Keep outsourcing apolitical

Deciding whether to outsource work or do it in-house is one of the most contentious issues in government contracting. But it doesn't have to be.

The government's first policy statement on outsourcing came in 1955 under President Eisenhower and has remained essentially unchanged. As set forth in the current version of Circular A-76 from the Office of Management and Budget, "it has been and continues to be the general policy of the government to rely on commercial sources to supply the products and services the government needs."

There have always been exceptions. The most important and obvious covers "inherently governmental functions," which are never contracted out. A less obvious exception covers functions that may be performed cheaper in-house than under contract. Whether consistent or not with general policy, cost has always been a key factor in government outsourcing.

As A-76 states, an activity ordinarily will not convert from in-house to a contractor, or vice versa, unless a formal comparison reveals a significant savings—generally 10 percent. Moreover, use of those cost-comparison procedures has been incorporated into law.

During the last session of Congress, several legislators introduced the Truthfulness, Responsibility and Accountability in Contracting Act, or TRAC. This bill repeated principles already in Circular A-76 while imposing new reporting requirements.

On its face, the TRAC bill made few substantive changes in the way outsourcing decisions are made. However, the many congressional reporting requirements, combined with similar requirements already in Defense Department statutes, may make it harder to keep politics out of the process.

TRAC was backed by government employee organizations wanting to keep government work in-house. Some outsourcing proponents, however, attacked it as impeding efficient contracting. The bill died in the last Congress but undoubtedly will be reintroduced.

As part of the 2001 Defense Appropriations Act, Congress directed the General Accounting Office to convene a panel of experts to study the entire outsourcing process and to issue recommendations by May 1, 2002. Congress directed GAO to ensure that all interested parties were fairly represented.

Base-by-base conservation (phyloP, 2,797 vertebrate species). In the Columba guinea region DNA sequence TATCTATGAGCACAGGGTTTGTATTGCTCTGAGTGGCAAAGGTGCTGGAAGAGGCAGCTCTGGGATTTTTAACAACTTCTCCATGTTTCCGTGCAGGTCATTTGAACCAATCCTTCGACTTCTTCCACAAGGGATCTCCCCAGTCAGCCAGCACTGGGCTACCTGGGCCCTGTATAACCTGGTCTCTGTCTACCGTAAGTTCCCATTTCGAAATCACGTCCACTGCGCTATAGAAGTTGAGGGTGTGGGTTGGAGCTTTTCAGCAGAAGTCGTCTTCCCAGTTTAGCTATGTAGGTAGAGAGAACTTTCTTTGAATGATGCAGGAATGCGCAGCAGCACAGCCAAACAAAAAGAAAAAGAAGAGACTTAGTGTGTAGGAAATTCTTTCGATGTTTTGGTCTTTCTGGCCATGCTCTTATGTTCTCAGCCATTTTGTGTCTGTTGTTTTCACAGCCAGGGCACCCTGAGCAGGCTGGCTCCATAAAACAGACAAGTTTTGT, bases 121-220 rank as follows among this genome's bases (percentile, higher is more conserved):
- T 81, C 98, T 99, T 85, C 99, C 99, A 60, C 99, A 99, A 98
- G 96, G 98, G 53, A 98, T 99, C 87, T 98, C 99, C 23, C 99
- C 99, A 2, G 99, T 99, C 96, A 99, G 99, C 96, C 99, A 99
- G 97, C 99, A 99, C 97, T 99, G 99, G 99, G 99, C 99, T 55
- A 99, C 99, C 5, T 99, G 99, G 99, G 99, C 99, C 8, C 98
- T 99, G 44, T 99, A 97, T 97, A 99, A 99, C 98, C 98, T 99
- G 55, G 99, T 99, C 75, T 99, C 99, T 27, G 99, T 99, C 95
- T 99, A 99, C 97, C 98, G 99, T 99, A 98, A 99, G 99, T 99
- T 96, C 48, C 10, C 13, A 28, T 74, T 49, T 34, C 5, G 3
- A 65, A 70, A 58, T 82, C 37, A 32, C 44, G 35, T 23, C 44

This direction, together with the lengthy study period, was supposed to promote cooperation. Inexplicably, GAO limited to December the period for recommending individuals to serve on the panel. It cut off input two weeks before the Bush administration took office and does not represent the cooperative approach that Congress intended.

For decades, the government has followed essentially the same process for making outsourcing decisions. If changes are to be made, they should come only after an impartial and apolitical analysis.

To get this process started right, GAO should ensure that its review panel includes a truly broad spectrum of views and open all of its proceedings to the public.

Peckinpaugh is corporate counsel for DynCorp, Reston, Va.

Materials discussed in this column include:

10 U.S.C. 2460-74; Departments of Defense and Energy appropriations act for fiscal 2001, Pub. L. 106-398, 832, 114 Stat. 1654; Office of Management and Budget Circular A-76,
; 65 Fed. Reg. 75288 (Dec. 1, 2000) (General Accounting Office Commercial Activities Panel).


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